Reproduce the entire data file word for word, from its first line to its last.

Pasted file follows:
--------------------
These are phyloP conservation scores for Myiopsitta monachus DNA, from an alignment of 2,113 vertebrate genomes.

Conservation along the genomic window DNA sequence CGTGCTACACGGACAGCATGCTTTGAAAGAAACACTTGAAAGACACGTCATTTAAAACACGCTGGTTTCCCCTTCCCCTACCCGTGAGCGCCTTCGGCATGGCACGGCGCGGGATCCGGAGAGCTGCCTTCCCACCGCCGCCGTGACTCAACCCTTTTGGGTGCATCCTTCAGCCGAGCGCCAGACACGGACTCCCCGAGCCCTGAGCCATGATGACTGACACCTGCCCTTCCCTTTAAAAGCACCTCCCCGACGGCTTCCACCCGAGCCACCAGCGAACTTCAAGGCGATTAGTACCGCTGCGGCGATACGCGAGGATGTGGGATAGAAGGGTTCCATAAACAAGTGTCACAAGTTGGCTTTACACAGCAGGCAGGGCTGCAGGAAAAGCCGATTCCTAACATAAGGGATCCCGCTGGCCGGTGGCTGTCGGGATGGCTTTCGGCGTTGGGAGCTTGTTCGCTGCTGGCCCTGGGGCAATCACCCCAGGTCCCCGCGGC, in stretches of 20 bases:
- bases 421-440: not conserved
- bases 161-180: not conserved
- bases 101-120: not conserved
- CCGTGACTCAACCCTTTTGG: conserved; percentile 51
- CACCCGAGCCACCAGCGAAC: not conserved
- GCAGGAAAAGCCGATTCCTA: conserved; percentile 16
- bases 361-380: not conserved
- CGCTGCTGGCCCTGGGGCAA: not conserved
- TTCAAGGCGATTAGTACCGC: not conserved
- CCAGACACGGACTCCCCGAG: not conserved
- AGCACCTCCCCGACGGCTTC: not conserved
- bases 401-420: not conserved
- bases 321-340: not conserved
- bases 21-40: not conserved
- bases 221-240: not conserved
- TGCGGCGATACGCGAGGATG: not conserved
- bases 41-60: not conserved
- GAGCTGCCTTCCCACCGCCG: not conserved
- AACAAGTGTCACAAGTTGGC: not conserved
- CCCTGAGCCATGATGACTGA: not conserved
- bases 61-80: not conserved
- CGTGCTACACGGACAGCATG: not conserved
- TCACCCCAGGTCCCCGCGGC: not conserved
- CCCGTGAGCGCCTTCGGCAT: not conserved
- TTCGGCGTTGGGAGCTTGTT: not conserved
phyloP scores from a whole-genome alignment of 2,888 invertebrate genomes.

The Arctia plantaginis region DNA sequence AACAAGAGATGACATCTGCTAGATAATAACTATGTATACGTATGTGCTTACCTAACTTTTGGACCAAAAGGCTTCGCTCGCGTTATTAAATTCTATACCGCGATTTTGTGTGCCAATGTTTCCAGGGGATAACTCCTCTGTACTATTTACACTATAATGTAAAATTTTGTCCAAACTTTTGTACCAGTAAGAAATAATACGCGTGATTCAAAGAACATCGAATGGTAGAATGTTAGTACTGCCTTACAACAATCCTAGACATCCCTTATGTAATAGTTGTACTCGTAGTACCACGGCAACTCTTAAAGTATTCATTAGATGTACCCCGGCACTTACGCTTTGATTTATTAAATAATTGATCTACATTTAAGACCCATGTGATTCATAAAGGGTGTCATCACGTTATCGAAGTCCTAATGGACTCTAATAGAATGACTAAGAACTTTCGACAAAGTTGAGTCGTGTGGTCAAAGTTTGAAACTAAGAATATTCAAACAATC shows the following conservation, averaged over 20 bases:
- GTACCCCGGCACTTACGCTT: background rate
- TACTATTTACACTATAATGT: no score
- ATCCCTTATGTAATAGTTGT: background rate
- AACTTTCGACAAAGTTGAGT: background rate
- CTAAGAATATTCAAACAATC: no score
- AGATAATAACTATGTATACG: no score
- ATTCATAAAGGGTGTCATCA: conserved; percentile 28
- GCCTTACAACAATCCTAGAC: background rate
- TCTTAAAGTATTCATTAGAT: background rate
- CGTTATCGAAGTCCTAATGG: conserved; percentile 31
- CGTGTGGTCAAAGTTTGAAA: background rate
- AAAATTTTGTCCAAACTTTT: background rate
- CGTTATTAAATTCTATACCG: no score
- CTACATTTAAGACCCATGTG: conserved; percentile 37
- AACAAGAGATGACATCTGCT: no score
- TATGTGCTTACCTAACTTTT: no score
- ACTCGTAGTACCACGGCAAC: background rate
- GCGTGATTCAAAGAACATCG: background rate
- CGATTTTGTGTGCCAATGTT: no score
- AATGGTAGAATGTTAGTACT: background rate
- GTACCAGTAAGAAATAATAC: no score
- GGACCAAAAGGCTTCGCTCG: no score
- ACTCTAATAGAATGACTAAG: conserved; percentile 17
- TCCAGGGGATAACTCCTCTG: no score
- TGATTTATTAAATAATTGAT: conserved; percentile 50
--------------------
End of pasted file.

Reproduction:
These are phyloP conservation scores for Myiopsitta monachus DNA, from an alignment of 2,113 vertebrate genomes.

Conservation along the genomic window DNA sequence CGTGCTACACGGACAGCATGCTTTGAAAGAAACACTTGAAAGACACGTCATTTAAAACACGCTGGTTTCCCCTTCCCCTACCCGTGAGCGCCTTCGGCATGGCACGGCGCGGGATCCGGAGAGCTGCCTTCCCACCGCCGCCGTGACTCAACCCTTTTGGGTGCATCCTTCAGCCGAGCGCCAGACACGGACTCCCCGAGCCCTGAGCCATGATGACTGACACCTGCCCTTCCCTTTAAAAGCACCTCCCCGACGGCTTCCACCCGAGCCACCAGCGAACTTCAAGGCGATTAGTACCGCTGCGGCGATACGCGAGGATGTGGGATAGAAGGGTTCCATAAACAAGTGTCACAAGTTGGCTTTACACAGCAGGCAGGGCTGCAGGAAAAGCCGATTCCTAACATAAGGGATCCCGCTGGCCGGTGGCTGTCGGGATGGCTTTCGGCGTTGGGAGCTTGTTCGCTGCTGGCCCTGGGGCAATCACCCCAGGTCCCCGCGGC, in stretches of 20 bases:
- bases 421-440: not conserved
- bases 161-180: not conserved
- bases 101-120: not conserved
- CCGTGACTCAACCCTTTTGG: conserved; percentile 51
- CACCCGAGCCACCAGCGAAC: not conserved
- GCAGGAAAAGCCGATTCCTA: conserved; percentile 16
- bases 361-380: not conserved
- CGCTGCTGGCCCTGGGGCAA: not conserved
- TTCAAGGCGATTAGTACCGC: not conserved
- CCAGACACGGACTCCCCGAG: not conserved
- AGCACCTCCCCGACGGCTTC: not conserved
- bases 401-420: not conserved
- bases 321-340: not conserved
- bases 21-40: not conserved
- bases 221-240: not conserved
- TGCGGCGATACGCGAGGATG: not conserved
- bases 41-60: not conserved
- GAGCTGCCTTCCCACCGCCG: not conserved
- AACAAGTGTCACAAGTTGGC: not conserved
- CCCTGAGCCATGATGACTGA: not conserved
- bases 61-80: not conserved
- CGTGCTACACGGACAGCATG: not conserved
- TCACCCCAGGTCCCCGCGGC: not conserved
- CCCGTGAGCGCCTTCGGCAT: not conserved
- TTCGGCGTTGGGAGCTTGTT: not conserved
phyloP scores from a whole-genome alignment of 2,888 invertebrate genomes.

The Arctia plantaginis region DNA sequence AACAAGAGATGACATCTGCTAGATAATAACTATGTATACGTATGTGCTTACCTAACTTTTGGACCAAAAGGCTTCGCTCGCGTTATTAAATTCTATACCGCGATTTTGTGTGCCAATGTTTCCAGGGGATAACTCCTCTGTACTATTTACACTATAATGTAAAATTTTGTCCAAACTTTTGTACCAGTAAGAAATAATACGCGTGATTCAAAGAACATCGAATGGTAGAATGTTAGTACTGCCTTACAACAATCCTAGACATCCCTTATGTAATAGTTGTACTCGTAGTACCACGGCAACTCTTAAAGTATTCATTAGATGTACCCCGGCACTTACGCTTTGATTTATTAAATAATTGATCTACATTTAAGACCCATGTGATTCATAAAGGGTGTCATCACGTTATCGAAGTCCTAATGGACTCTAATAGAATGACTAAGAACTTTCGACAAAGTTGAGTCGTGTGGTCAAAGTTTGAAACTAAGAATATTCAAACAATC shows the following conservation, averaged over 20 bases:
- GTACCCCGGCACTTACGCTT: background rate
- TACTATTTACACTATAATGT: no score
- ATCCCTTATGTAATAGTTGT: background rate
- AACTTTCGACAAAGTTGAGT: background rate
- CTAAGAATATTCAAACAATC: no score
- AGATAATAACTATGTATACG: no score
- ATTCATAAAGGGTGTCATCA: conserved; percentile 28
- GCCTTACAACAATCCTAGAC: background rate
- TCTTAAAGTATTCATTAGAT: background rate
- CGTTATCGAAGTCCTAATGG: conserved; percentile 31
- CGTGTGGTCAAAGTTTGAAA: background rate
- AAAATTTTGTCCAAACTTTT: background rate
- CGTTATTAAATTCTATACCG: no score
- CTACATTTAAGACCCATGTG: conserved; percentile 37
- AACAAGAGATGACATCTGCT: no score
- TATGTGCTTACCTAACTTTT: no score
- ACTCGTAGTACCACGGCAAC: background rate
- GCGTGATTCAAAGAACATCG: background rate
- CGATTTTGTGTGCCAATGTT: no score
- AATGGTAGAATGTTAGTACT: background rate
- GTACCAGTAAGAAATAATAC: no score
- GGACCAAAAGGCTTCGCTCG: no score
- ACTCTAATAGAATGACTAAG: conserved; percentile 17
- TCCAGGGGATAACTCCTCTG: no score
- TGATTTATTAAATAATTGAT: conserved; percentile 50